Short Stories – Successes and Not So Muches

Posted: February 1, 2016 in Original Fiction, Uncategorized

I received word last week that a story that I had submitted is going to be included in an anthology! This will be my first paid writing project.

I’ll share details about the anthology as soon as it is clear that I should. What I can share is the process, as several people have asked me about it.

My assumption has always been that we should write the stories that we want, and then find a way to get those stories to our audiences. That simple description is based on the probably flawed assumption that we only have one story to tell (at a time).

The Cloudless Admiral

My first attempt to get a story published was by sending a story to Broken Eye Books, for their Ghost in the Cogs anthology of steampunk ghost stories. This was a bit out of my realm of experience, as it was the first short story that I ever tried to sell to someone, and I’m not a steampunk reader. That is, there are probably underlying conventions to the steampunk genre that I am simply unaware of.

In that case, I envisioned a story that literally matched the call, that is a ghost story that involved an airship. I invented some intriguing characters and placed them at the scene, and then did terrible things to them. In the background, I tried to weave tidbits suggesting an alt. history backstory. I had to cut the story short to fit with in the parameters of the call for submissions, and eliminated an entire character.

Lastly, I had my wife and two of our friends edit the manuscript, and then made the suggested edits. After formatting the story to match the formatting guidelines of the publisher, I sent it off. Alas, they did not choose to accept the story, and referred me to another publication that was looking for similar stories.

What I Learned

Writing can be fun. A hard part about the empty page is that there are too many choices. Each choice seems dire, in that, right now, maybe I have only one story that could succeed critically, and if I deviate from the mysterious path, I’ll wander from the road to readers. But that is hogwash, reading the above should be as clear to you as to me while writing it.

When writing to match specified criteria, you have guidelines. It has to be a tale that can reasonably be described as fitting in the steampunk genre, and it has to have ghosts or similar supernatural elements.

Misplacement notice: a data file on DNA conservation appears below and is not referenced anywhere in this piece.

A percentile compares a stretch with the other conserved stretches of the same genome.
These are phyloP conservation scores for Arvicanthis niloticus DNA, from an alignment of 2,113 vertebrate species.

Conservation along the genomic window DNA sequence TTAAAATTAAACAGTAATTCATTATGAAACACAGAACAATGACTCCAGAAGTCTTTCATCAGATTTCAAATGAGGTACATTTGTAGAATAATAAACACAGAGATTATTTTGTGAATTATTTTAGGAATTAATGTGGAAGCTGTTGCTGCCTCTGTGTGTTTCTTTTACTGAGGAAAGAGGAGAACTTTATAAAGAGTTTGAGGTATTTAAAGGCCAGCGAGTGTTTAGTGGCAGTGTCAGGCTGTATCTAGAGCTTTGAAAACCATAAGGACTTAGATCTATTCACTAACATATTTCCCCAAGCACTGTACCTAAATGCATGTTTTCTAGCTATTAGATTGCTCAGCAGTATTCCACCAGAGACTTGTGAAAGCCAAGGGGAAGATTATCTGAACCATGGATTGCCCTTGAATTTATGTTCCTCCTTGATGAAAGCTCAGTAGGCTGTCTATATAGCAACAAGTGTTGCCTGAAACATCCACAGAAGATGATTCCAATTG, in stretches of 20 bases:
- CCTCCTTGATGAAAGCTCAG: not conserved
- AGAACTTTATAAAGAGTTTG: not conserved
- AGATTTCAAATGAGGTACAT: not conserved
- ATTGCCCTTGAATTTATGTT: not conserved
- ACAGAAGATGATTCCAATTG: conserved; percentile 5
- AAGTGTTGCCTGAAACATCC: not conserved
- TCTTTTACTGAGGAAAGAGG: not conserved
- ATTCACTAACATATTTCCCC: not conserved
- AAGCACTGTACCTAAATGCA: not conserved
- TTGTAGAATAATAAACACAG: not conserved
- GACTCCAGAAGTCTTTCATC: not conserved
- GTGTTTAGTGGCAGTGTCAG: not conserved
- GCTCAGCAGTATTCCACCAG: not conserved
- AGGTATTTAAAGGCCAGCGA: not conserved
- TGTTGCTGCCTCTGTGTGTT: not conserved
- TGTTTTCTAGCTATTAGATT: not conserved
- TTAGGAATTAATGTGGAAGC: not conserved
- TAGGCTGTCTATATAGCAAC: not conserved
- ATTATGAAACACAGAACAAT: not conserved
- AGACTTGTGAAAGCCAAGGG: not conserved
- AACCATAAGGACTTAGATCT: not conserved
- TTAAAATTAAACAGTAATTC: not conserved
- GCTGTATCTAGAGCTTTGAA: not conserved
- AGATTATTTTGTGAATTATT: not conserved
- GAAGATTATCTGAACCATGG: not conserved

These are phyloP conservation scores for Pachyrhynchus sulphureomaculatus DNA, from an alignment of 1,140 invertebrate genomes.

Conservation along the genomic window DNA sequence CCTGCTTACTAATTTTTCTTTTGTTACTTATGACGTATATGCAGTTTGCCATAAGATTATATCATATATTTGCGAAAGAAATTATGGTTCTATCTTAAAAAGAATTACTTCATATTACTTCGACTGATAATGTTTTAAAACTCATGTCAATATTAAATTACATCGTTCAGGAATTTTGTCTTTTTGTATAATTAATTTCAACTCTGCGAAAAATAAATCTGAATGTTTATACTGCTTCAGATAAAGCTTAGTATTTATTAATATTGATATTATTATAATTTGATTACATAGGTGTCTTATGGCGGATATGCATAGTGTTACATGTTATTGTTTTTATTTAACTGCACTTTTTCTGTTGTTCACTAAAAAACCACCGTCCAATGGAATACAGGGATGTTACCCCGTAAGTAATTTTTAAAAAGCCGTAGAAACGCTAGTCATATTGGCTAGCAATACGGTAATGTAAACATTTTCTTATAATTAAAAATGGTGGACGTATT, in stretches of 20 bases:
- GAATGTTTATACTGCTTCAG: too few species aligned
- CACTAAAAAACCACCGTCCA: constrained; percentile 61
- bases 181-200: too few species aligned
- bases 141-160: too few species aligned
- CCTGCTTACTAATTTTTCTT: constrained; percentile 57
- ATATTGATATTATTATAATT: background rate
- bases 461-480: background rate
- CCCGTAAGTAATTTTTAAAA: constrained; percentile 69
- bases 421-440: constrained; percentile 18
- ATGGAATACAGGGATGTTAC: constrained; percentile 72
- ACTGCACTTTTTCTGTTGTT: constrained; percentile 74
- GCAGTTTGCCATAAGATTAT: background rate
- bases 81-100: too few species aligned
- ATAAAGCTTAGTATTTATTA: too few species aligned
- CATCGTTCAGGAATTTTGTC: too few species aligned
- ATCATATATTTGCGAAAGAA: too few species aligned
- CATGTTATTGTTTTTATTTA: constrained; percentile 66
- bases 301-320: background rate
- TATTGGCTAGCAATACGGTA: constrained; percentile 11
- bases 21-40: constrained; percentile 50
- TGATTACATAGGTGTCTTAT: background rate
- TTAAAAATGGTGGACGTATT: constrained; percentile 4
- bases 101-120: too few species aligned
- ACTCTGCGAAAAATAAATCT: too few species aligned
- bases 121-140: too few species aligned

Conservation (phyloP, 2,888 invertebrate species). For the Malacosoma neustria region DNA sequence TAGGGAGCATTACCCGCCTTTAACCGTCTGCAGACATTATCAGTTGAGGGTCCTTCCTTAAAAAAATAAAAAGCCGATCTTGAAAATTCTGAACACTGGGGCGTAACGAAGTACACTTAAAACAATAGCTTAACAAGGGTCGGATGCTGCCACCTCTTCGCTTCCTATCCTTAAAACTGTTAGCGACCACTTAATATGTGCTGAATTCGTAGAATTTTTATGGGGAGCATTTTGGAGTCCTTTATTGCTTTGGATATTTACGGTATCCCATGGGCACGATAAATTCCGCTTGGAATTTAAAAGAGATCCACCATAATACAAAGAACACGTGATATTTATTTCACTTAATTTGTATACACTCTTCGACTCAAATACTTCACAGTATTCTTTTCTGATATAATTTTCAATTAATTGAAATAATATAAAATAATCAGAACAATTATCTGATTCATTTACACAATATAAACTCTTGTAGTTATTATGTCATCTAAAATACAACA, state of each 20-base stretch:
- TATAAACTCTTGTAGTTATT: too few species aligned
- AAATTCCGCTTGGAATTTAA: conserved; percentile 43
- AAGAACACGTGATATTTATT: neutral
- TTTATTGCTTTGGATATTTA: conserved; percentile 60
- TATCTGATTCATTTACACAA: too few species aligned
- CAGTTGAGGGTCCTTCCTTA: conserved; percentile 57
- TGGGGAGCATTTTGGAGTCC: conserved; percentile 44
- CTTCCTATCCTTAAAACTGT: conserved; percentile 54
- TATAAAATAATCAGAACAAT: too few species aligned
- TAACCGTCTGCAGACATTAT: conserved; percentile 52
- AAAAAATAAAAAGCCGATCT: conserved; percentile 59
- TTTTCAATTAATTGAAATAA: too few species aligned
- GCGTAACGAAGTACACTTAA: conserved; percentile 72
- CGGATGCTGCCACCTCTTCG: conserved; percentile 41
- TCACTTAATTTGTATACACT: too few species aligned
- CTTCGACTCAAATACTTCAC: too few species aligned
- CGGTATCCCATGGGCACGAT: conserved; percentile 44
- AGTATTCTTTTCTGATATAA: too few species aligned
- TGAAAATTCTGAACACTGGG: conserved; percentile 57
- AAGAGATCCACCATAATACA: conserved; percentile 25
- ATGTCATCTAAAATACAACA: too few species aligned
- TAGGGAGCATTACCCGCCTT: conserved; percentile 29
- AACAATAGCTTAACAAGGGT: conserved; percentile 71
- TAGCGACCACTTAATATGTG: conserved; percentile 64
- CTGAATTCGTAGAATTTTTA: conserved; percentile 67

The page then focusses down to a manageable size. Ideas come spilling forth, the skeletons of potential characters dance in your mind’s eye. Like a potter, you begin to shape the clay into a mold, turning the story into the vague form required. The rest is the art and is unchanged from writing ‘what you want to write’.

Round 2

The second submittal was a similar process. This time I knew more about the genre and could write freely without worrying that I was missing important genre conventions. The anthology has a comedic element, and I knew that I was on the right track because I giggled throughout the writing process. I then let is sit for a few weeks and edited it, my wife providing valuable feedback as my beta reader on the last day that submissions were to be accepted. Once again, I followed the publishers guidelines for how they wanted submissions formatted, and sent it off.

This second story was significantly less work than the first. Partly is that it was half the length of the first, but partly because I was ‘write what you know’-ing.

A few months later, I got an email stating that my story had survived the initial culling, and then last week, work came in that my story had been chosen. A contract was included, which I reviewed, signed and returned. Voila!

Random Plot Generator

There are such things, Google it. And then write a story with that plot. Okay, random sometimes ends up looking nonsensical, but the challenge is intriguing. A story that you can hold in your mind, start to finish, without planning, may end up being obvious to the reader, or rather, predictable’s unpopular cousin, boring. That may be what drives pantsers, people who prefer to write where the story goes rather than preplanning the outcome; the fear that plotting will eliminate the magic. If anything about the process of submitting short stories has taught me, is that I am much more comfortable knowing what I need to write, rather than trying to figure out what I should write. The story will attend to itself.

I have more years than this one planned, so I needed worry about writing my one and only novel the first time.


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